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Cataract Surgery

Cataract Surgery The what, where and when of cataract surgery
Cataract surgery is one of the more commonly performed surgeries carried out today. Fortunately it is also one of the least invasive surgeries and one that dramatically improves vision for patients who undergo the procedure.

Cataracts impair vision by scattering the amount of light that passes through the eye lens. When light passes through the lens and is scattered, the eye cannot focus properly. This impairs vision.

Before deciding if you are a proper candidate for eye surgery your doctor will perform a comprehensive exam. Typically when performed today cataract surgery is performed using a procedure referred to as a "microincisional" procedure. This results in relatively little discomfort for patients and a speedy recovery. The additional benefits of this procedure include a reduced risk of developing astigmatism, which sometimes results from any kind of eye surgery.

Because certain conditions and medications can adversely affect the results of your cataract surgery, it is important that you let your eye care professional know your full health history as well as all medications that you are taking. This should include any supplements and herbal medicines that you use on a regular basis, as they can increase the risk for certain complications as well.

If you are taking a blood thinner, such as Coumadin, or are on aspirin therapy, you may be asked to stop taking those medications, if possible, for a few weeks beforehand. If the medications cannot safely be stopped or reduced, your eye doctor may do what's called a drops-only surgery, using numbing only eye drops for anesthesia.

What to expect
Most cataract surgeries are performed on an outpatient basis only. Patients typically will arrive and prepare for surgery an hour before the actual procedure takes place. Your health care provider will then apply multiple medications to help prevent pain, reduce irritation and reduce your risk of infection. Your pupil will also be fully dilated.

Most of the time cataract surgery is performed using a local or topical anesthetic. When a local anesthetic is used the surrounding muscles of the eye are often numbed to help improve your comfort level.

During surgery it is likely you will remain awake, though some physicians may opt to place you under mild sedation depending on your preferences and other health factors. Surgery is relatively quick and painless, lasting no more than 30 minutes in most cases. If for some reason during surgery a patient needs to cough or sneeze they must simply inform their surgeon ahead of time. Don't worry, you will have adequate opportunity to cough or sneeze!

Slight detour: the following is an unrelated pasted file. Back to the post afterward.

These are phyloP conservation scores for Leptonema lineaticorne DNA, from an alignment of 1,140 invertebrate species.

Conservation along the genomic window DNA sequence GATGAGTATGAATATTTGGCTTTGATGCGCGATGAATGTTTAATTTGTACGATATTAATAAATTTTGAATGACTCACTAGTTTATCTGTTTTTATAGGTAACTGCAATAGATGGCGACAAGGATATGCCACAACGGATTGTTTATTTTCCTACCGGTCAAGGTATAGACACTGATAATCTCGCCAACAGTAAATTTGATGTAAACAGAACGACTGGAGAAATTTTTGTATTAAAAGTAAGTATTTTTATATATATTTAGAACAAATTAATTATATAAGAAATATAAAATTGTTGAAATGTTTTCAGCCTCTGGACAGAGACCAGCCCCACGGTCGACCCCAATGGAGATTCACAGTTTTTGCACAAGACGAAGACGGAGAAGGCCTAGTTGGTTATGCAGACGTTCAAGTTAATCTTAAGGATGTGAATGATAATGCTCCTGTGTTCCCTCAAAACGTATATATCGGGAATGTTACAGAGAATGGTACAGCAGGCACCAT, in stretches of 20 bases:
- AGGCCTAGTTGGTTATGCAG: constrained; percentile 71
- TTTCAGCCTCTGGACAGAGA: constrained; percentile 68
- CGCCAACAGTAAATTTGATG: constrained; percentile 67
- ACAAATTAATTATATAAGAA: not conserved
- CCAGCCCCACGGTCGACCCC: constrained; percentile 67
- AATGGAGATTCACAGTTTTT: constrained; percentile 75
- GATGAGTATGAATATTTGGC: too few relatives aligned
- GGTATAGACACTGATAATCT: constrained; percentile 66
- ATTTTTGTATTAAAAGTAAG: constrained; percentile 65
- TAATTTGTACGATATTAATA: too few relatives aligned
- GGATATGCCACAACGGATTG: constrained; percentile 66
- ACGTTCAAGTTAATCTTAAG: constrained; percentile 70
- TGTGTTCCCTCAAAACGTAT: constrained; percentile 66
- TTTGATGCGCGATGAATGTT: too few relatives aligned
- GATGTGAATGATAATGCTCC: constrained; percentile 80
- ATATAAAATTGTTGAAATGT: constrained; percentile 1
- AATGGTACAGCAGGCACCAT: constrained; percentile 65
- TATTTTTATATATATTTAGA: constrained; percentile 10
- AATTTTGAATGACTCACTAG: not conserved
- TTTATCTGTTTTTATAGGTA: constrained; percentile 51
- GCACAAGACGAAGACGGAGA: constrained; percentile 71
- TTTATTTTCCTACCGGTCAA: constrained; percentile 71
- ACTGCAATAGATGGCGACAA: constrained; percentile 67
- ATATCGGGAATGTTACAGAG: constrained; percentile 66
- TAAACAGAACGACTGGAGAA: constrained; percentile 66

There are two main cataract removal methods: phacoemulsification and phacofracture. Phacoemulsification is the more popular of the two, because it involves a smaller incision and therefore less pain and a shorter recovery time. During this procedure, the cataract is broken up using ultrasound waves, and the resulting fragments are suctioned out of the eye. In the phacofracture procedure, the lens is also broken into pieces, but this is done mechanically with special instruments. The fragments are then removed through an incision.

Once the cataract is removed your doctor may move you to an observation area for a period of time, where you will be provided with instructions for caring for your eye over the next few days. Most patients are then discharged and may return home within the hour.

Your recovery after cataract surgery
After surgery, and a short rest in the recovery area, you will be sent home with a protective shield over your eye. (Note: you will not be able to drive, so you should have a family or family member take you home.)

During the next few weeks, you will need to administer prescription eye drops several times per day. You will also need to wear your protective eye shield whenever you're sleeping for the first week or so, to prevent you from accidentally rubbing or damaging your eye during the healing process. In addition, you should wear dark glasses to protect your eye from bright light.

You may be able to return to your normal, day to day routine as soon as the following day, although that depends on a number of factors. Certain activities, such as bending, heavy lifting, and anything which could expose your eye to water, dust or other contaminants will be off limits for a while. Your surgeon will let you know which activities are safe to resume after surgery and when. You should also consult your surgeon if you are planning to fly shortly after your surgery.

What will vision be like after surgery?
How well you will see after cataract surgery will depend on your overall eye health and the type of lens that was implanted, as well as some other factors. In many cases you may see as well or better than before you developed cataracts. If you were given a mono-vision intraocular lens however, you will probably need reading glasses, which will be prescribed after you have fully recovered and your vision has stabilized. In most cases, if you needed some vision correction before the cataract developed, you will still need some correction after surgery as well.

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